Dr Beckermann on the Investigation of PY314 Plus Pembrolizumab in ccRCC

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Kathryn Beckermann, MD, PhD, discusses the treatment of PY314 in combination with pembrolizumab in patients with clear cell renal cell carcinoma.

Kathryn Beckermann, MD, PhD, genitourinary medical oncologist, assistant professor, medicine, Division of Hematology and Oncology, Department of Medicine, Vanderbilt University Medical Center, discusses the background of and outcomes observed in a phase 1a/1b study (NCT04691375) of PY314 in combination with pembrolizumab (Keytruda) in patients with clear cell renal cell carcinoma (ccRCC).

This open-label, multicenter, first-in-human study included patients with locally advanced, unresectable, and/or metastatic solid tumors, including ccRCC, who were refractory to or relapsed after treatment with standard-of-care treatment. Previous research indicated the presence of a subset of macrophages potentially linked to recurrence post-nephrectomy in patients with ccRCC, Beckermann begins. These macrophages, believed to possess immune-suppressive qualities, express a protein known as TRIM2, she says, adding that this discovery formed part of the rationale behind the research. Investigators hypothesized that targeting this macrophage subset within the immune-suppressive tumor microenvironment could enhance responses to both immunotherapy and standard checkpoint inhibition, Beckermann explains.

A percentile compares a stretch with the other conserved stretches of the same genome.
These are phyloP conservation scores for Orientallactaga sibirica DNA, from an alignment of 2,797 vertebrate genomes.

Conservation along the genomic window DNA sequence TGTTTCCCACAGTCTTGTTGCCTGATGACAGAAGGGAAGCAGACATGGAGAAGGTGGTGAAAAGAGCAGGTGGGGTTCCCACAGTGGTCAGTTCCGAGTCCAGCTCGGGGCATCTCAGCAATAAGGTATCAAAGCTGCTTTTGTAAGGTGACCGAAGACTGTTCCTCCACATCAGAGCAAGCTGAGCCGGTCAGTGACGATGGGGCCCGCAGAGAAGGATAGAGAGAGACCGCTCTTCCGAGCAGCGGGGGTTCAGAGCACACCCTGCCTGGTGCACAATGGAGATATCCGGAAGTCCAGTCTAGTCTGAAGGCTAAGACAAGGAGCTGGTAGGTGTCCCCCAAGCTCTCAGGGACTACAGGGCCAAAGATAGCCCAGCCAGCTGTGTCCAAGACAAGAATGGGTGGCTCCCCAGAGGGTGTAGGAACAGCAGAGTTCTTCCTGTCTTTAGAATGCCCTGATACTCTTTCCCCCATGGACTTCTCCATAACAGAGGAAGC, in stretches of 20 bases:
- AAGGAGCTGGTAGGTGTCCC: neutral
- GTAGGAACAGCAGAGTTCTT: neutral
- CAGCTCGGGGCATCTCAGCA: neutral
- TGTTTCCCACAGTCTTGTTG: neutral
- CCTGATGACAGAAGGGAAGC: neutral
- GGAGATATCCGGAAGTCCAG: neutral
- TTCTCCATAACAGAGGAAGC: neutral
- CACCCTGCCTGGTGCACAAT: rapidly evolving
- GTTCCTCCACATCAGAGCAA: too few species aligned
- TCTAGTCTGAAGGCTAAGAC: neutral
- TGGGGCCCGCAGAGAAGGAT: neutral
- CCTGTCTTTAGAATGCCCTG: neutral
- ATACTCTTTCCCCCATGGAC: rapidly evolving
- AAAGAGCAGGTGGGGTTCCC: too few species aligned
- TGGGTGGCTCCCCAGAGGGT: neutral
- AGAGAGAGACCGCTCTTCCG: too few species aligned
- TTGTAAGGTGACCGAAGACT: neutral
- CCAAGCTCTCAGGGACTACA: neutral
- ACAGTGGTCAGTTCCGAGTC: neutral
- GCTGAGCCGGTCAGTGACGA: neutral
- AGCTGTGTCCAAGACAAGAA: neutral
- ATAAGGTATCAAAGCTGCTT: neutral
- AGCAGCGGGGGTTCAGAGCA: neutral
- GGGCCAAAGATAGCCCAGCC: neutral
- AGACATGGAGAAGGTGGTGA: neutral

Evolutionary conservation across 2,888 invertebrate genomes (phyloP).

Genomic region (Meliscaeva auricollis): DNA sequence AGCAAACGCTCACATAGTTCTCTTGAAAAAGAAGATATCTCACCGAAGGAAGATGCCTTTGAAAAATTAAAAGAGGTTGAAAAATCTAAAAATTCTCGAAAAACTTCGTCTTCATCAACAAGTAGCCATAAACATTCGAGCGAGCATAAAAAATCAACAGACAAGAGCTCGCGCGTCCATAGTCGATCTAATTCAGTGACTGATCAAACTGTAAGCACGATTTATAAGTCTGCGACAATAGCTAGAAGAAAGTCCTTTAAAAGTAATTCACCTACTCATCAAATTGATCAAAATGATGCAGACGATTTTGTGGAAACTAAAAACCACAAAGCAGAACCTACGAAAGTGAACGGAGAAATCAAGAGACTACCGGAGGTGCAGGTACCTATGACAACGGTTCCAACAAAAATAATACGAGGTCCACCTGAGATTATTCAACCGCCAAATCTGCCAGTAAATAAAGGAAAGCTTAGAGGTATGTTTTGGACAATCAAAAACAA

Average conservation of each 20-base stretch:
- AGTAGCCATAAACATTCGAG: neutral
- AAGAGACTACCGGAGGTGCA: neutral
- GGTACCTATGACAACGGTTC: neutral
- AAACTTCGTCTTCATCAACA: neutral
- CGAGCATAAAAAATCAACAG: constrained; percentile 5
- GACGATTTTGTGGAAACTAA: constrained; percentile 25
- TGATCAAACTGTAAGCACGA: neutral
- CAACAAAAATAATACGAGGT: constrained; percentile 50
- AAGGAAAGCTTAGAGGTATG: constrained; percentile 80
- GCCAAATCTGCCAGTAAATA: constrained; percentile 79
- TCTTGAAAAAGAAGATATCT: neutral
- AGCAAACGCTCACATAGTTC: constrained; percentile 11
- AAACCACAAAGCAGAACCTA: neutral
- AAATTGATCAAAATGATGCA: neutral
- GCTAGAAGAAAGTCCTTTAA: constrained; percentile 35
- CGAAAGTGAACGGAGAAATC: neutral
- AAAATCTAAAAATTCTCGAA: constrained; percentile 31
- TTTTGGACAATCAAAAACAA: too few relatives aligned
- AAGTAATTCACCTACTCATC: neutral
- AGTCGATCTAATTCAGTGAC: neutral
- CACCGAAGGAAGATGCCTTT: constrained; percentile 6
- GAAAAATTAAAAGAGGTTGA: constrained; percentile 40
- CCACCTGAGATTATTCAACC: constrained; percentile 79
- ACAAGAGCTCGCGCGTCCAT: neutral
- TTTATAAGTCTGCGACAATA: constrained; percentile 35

Investigators initiated a phase 1 dose-finding clinical trial assessing the TRIM2 molecule PY314 in combination with pembrolizumab, wherein a safe dose of the combination was determined, she expands. At the 2023 International Kidney Cancer Symposium, Beckermann presented data from an expansion cohort of this trial, which comprised patients with ccRCC who had been refractory to prior therapies.

Investigators observed limited efficacy with the combination in this trial, she continues. Within this highly refractory patient population, only 1 patient achieved a partial response, and several patients experienced stable disease, Beckermann reports, adding that the median progression-free survival was 1.4 months. However, the primary end point of the study was met, with the combination deemed safe and tolerable, she explains.

Regarding adverse effects associated with the combination, investigators primarily observed immune-related toxicities that were consistent with the toxicity expectations for a checkpoint inhibitor, according to Beckermann. Infusion-related reactions were noted, but overall, the safety profile of the combination was manageable, with symptoms such as fever, fatigue, and nausea commonly reported, Beckermann concludes.

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